We all take a lot of pride in this chosen hobby/sport, it might be part of your identity. When we first get into it, most of us think we’re pretty good, pretty quick around a twisty road. Maybe that’s true, but the first time on a racetrack can be one of the most humbling experiences we ever have. Maybe for your first track day, you sign up for the intermediate group. Nearly everyone who does is very quickly schooled that they might not be as quick as they thought they were and after a couple of sessions, you move to C or novice group and just try to get through the day. I’ve been there myself. You look around the paddocks and you see bikes with race numbers, trick bits, custom leathers, well-worn knee sliders, crashed bikes heading back out on track with makeshift repairs and you might start thinking you’re in a little over your head.
If you’ve chosen to stick with this whole track thing and get a few days under your belt and you’re starting to find your way around the track, but you haven’t worked with a school/coach/control rider, you might assume the way to get better is to just try harder (i.e., later brakes, more throttle, more lean angle, etc.). It’s around this point where you’re probably starting to put yourself and others at risk. You’re likely finding that you have more pucker moments, a few off-track excursions, etc. If this sounds familiar and is your present situation, you’re past due to check your ego and work with someone. This is hard to do, I know. Maybe you’re on the faster end of your riding group, maybe others are looking to you for lap times and passes. Just because you can get around the track quickly doesn’t mean that you’re doing it *right*. I look back at some of my videos from 2018 and while I was on the faster end of the B group, I’m pretty fortunate I didn’t crash or cause someone else to crash, a lot of times I was using the wrong control at a given time, my lines weren’t smooth and consistent, my passes were too aggressive; frankly, it’s embarrassing.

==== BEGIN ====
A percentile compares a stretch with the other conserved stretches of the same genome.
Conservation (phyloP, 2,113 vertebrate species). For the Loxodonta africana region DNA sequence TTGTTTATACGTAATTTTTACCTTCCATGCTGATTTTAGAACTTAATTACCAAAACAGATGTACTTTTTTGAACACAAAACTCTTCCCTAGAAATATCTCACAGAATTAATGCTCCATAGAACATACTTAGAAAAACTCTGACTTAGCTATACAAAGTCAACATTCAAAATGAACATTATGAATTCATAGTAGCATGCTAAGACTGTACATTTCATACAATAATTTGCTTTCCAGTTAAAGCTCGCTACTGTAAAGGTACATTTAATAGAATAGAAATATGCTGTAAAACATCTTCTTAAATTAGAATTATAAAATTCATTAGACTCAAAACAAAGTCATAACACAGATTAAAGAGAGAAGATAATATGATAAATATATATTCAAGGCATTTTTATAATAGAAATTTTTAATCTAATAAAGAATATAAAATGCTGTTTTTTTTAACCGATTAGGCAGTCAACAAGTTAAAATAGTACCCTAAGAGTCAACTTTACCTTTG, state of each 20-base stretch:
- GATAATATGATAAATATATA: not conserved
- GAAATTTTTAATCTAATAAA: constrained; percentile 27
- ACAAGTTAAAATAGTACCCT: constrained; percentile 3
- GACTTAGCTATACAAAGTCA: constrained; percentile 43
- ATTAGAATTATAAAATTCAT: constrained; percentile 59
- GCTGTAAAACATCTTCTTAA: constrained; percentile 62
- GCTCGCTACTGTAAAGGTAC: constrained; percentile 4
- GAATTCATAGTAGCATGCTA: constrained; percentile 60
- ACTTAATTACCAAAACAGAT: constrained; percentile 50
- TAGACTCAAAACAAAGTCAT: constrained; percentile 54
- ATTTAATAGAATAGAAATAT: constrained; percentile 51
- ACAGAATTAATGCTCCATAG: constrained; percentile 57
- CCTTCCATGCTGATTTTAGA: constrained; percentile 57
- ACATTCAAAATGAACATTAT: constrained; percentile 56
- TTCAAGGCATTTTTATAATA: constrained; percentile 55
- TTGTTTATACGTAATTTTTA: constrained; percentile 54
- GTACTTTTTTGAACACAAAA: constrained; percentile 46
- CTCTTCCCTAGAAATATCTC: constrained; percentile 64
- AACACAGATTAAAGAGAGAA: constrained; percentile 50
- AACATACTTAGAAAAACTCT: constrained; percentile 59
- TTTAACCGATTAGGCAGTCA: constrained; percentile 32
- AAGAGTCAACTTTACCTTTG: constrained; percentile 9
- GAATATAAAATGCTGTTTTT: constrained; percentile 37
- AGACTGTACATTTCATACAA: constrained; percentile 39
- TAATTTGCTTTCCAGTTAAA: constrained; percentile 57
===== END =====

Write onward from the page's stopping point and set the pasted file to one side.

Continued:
Flashback to late 2018-early 2019, I was wanting to get the lap times, I started looking into coaching. I had previously attended California Superbike School and Reg & Jason Pridmore’s separate schools (mostly pre-marriage and kids). Upon reflection, I honestly hadn’t paid the type of attention I should have to those schools. Because I wasn’t doing it regularly or with enough focus, I was more of a tourist. Late 2018, I signed up for an online riding academy that would offer periodic video reviews of riding, I started learning how to use the AiM software and review data. In 2019, I signed up for the Rickdiculous school. It was about this time that I started listening to the Ken Hill Podcast. Much of it was over my head, but I re-listened to every episode probably 3 or 4 times that year alone (and still do multiple times each year). In 2020 I hired one of Ken’s coaches for private coaching. My progress was slow but I eventually started to quit letting my ego and pride run the show. The more I let myself be open to criticism, quit making excuses, and truly worked with my riding coaches, the more progress I made.
It’s difficult to put the pride away and check the ego, but when you really do, you’ll find that you’re able to make proper progress. One very important part of this process is working with a consistent pedagogy. I have one instructional coach and his methodology works for me. It’s a cerebral way of thinking about my riding and technique, with the underlying theme of faster/safer. In my own mind, I extend that to thinking about the physics of how everything works. I do still draw from my experiences with CSS, ChampSchool, and a racer/control rider I worked with during 2019–I found value in everything. If the instruction is done right, the objectives are largely the same but the way some coaching works, it might resonate better for you. As far as pace, I’m comfortably into A group and though I’m considerably quicker around the track, I can’t recall the last time I had a pucker moment. I track my heart rate and most of the time it peaks around 120bpm, occasionally 140bpm. I pride my accuracy more than I do lap times but yet the lap times are improving. I’ve truly opened myself up for coaching and review, I love this sport and I want to continue to improve. The beauty is that all of the things I learn for better track riding applies to street riding and even driving my car (the degree of application is reduced dramatically, of course). The way that I focus on this track thing has translated into my personal life and work-life, I’m more efficient, more deliberate, and it’s honestly improved the quality of my life.